Rachelle Gardner

Literary agent at Gardner Literary. Coffee & wine enthusiast (not at the same time) and dark chocolate connoisseur. I've worked in publishing since 1995 and I love talking about books!


  1. Rosslyn Elliott on February 4, 2009 at 10:30 AM


    Don’t get snarky with me, young man!

    There would be a significant difference between the kind of agent/publishing advisor I’m talking about and a traditional publisher. But for me to discuss that difference necessitates a discreet rant, so I just sent you a Facebook friend request.

  2. crt on February 3, 2009 at 6:18 PM

    >I don’t think self publishing is ever going to loss it’s stigma.

    Simply because to self published books don’t have to meet the same type of standards as going through the regular route.

    When I go the bookstore I general choose books that have went through the regular publishing houses rather then self-published one. Just because the regular published ones should be a lot more polished.

    It’s kind of like musicians. Anybody can make their own music and put it on a CD and sell it. While it might sound alright, it’s probably not going to sound as good as someone that has worked hard to get in to the industry and get a record deal. The second will also have professionals helping them to make their music sound better.

  3. Timothy Fish on February 3, 2009 at 6:00 PM

    >an agent responsible for overseeing the process of selecting cover designers, copyeditors, etc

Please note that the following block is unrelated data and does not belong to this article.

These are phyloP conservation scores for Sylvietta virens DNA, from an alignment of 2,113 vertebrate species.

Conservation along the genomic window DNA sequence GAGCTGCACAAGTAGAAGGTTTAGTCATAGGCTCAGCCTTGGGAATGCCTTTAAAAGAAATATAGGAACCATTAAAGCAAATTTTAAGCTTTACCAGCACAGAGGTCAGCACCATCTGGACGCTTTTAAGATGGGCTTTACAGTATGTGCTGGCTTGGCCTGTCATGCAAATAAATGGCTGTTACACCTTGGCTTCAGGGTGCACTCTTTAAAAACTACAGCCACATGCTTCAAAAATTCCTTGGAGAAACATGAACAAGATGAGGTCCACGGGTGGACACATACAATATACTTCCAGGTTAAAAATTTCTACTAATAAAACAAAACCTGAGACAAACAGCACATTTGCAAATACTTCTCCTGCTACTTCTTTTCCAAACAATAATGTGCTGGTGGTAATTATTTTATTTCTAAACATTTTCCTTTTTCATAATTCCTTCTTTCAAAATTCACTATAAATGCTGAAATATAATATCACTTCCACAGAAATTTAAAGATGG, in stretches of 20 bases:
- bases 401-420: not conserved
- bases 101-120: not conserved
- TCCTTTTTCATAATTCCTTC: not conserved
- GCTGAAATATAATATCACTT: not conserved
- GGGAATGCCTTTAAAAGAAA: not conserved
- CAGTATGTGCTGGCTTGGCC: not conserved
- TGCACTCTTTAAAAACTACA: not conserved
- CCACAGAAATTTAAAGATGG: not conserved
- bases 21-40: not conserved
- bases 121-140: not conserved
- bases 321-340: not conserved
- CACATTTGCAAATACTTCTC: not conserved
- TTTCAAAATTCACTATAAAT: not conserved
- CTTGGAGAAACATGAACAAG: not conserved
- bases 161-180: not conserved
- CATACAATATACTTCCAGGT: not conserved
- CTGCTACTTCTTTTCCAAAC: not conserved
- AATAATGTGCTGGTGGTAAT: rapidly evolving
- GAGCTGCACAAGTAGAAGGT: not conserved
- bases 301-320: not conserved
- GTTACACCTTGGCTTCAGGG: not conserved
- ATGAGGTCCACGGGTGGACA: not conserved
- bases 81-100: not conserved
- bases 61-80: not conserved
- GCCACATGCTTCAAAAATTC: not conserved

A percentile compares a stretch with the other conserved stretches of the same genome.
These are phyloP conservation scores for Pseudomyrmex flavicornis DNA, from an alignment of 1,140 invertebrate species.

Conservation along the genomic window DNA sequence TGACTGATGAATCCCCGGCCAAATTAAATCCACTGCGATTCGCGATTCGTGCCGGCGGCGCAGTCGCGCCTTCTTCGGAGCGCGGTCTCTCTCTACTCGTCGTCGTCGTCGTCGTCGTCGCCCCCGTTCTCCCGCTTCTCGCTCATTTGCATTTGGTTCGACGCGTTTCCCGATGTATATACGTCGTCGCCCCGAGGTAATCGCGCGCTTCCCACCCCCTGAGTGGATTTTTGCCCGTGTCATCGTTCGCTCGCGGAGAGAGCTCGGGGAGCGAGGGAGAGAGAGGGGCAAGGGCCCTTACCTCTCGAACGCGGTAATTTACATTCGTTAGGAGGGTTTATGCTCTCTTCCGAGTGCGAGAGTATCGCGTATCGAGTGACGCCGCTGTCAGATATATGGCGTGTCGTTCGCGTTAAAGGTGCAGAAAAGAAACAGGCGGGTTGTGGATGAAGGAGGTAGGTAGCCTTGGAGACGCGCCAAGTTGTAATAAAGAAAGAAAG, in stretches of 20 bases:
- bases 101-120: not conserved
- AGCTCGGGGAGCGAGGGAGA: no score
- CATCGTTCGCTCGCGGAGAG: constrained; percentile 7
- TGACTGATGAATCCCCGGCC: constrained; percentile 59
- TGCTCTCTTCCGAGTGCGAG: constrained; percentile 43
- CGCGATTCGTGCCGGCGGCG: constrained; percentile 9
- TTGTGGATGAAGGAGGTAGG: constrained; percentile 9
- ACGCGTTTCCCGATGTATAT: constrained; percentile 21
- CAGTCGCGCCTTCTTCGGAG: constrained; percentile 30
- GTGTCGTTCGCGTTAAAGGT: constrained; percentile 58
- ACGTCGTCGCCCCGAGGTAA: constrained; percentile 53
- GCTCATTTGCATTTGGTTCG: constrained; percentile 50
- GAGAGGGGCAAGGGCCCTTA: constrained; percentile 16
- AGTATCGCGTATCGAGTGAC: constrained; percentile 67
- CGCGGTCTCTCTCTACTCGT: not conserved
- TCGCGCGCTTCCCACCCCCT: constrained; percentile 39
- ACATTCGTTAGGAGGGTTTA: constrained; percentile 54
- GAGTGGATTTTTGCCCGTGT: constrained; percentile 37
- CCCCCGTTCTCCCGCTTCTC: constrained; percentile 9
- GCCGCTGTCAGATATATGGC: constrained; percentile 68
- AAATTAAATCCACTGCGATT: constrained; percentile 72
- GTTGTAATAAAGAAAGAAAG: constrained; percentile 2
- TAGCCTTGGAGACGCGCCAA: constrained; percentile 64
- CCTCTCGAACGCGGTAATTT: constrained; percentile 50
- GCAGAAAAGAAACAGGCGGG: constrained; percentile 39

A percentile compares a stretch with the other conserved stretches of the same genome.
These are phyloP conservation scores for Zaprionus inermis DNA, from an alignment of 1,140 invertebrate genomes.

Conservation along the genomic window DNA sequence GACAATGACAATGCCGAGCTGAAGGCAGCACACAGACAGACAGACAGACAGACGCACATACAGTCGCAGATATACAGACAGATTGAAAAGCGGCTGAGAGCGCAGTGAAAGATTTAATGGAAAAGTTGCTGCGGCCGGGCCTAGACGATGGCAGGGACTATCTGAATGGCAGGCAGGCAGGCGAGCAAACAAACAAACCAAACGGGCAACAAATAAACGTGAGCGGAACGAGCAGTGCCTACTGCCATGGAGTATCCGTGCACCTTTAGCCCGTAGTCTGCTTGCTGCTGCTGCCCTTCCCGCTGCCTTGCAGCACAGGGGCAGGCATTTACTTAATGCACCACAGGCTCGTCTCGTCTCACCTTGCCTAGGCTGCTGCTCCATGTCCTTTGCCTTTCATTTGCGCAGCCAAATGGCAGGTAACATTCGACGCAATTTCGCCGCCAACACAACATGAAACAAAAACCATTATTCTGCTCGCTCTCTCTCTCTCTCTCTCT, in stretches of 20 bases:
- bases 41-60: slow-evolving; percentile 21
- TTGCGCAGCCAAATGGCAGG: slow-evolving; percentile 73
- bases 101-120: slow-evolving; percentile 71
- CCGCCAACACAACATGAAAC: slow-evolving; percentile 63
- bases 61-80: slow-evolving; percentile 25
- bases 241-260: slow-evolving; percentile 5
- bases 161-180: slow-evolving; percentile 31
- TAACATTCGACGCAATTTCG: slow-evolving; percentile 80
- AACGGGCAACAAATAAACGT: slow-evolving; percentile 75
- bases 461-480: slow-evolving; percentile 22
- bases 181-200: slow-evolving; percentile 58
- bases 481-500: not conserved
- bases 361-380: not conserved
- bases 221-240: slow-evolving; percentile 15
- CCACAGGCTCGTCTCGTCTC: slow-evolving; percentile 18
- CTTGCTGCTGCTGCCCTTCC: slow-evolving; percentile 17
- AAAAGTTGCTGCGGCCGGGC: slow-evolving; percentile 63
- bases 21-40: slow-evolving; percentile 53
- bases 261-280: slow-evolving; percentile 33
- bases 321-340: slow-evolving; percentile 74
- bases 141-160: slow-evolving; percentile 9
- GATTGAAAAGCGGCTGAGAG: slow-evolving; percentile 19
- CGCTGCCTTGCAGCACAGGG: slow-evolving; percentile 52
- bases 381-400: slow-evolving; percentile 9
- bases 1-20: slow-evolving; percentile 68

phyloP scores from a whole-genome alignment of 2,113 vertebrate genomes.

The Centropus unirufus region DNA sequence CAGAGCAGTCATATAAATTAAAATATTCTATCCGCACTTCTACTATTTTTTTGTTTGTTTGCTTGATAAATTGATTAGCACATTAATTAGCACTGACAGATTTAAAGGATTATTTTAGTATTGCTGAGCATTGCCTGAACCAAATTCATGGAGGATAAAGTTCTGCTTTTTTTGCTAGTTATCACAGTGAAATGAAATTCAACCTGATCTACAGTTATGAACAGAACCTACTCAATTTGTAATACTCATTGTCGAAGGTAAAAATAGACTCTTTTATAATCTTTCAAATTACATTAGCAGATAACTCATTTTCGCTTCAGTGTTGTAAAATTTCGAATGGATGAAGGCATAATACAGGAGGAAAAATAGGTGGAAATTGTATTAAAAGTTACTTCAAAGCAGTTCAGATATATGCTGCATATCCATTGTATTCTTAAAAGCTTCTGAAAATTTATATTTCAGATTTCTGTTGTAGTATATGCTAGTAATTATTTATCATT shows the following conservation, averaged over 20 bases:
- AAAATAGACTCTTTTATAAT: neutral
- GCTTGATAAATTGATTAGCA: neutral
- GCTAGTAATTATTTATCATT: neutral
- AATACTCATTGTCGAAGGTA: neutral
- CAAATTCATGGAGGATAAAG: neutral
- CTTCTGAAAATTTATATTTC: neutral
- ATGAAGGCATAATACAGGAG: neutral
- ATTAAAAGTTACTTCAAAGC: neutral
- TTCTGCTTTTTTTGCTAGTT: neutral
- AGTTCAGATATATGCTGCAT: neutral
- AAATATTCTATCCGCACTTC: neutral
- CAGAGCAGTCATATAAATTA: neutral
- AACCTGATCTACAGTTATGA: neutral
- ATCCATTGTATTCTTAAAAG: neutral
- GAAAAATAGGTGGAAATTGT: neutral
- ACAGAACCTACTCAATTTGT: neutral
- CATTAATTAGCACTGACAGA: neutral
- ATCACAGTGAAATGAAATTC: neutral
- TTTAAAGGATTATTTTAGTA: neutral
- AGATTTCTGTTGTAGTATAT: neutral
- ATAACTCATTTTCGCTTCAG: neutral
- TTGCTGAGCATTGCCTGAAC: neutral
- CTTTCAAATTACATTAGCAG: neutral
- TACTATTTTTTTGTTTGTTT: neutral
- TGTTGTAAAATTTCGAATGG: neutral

Believe it or not, there is something like that what already exists. The big fancy word for someone who does that is publisher. There’s no reason why a publisher can’t become a literary agent and a literary agent can’t become a publisher. There are plenty that have swapped between those roles, but we aren’t going to see the responsibilities of those roles change. I will go as far as to say that I don’t think we will see many authors, who are selling a significant number of books, maintain both the author role and the publishing role. There just isn’t enough time in the day to keep up with both.

  4. Rosslyn Elliott on February 3, 2009 at 12:17 PM

    >Great question, Katy. I’ve pondered the same thing myself: is it possible that agents might eventually become partners for both traditionally-published and self-published authors, while continuing to take the same commission and hold the same high standards? The only problem I foresee is that in self-publishing, it would be a lot easier for con artists to claim to be agents. Also, it seems to me that being an agent for self-publishing would involve very different skills: an agent would have to be a general “publishing advisor,” overseeing the process of selecting cover designers, copyeditors, etc.

    If agenting the self-published were ever to become common, it would make agenting even more entrepreneurial than it is now, because the agent would be sharing the risk with any self-published clients to an even greater degree than they now share the risk in traditional publishing.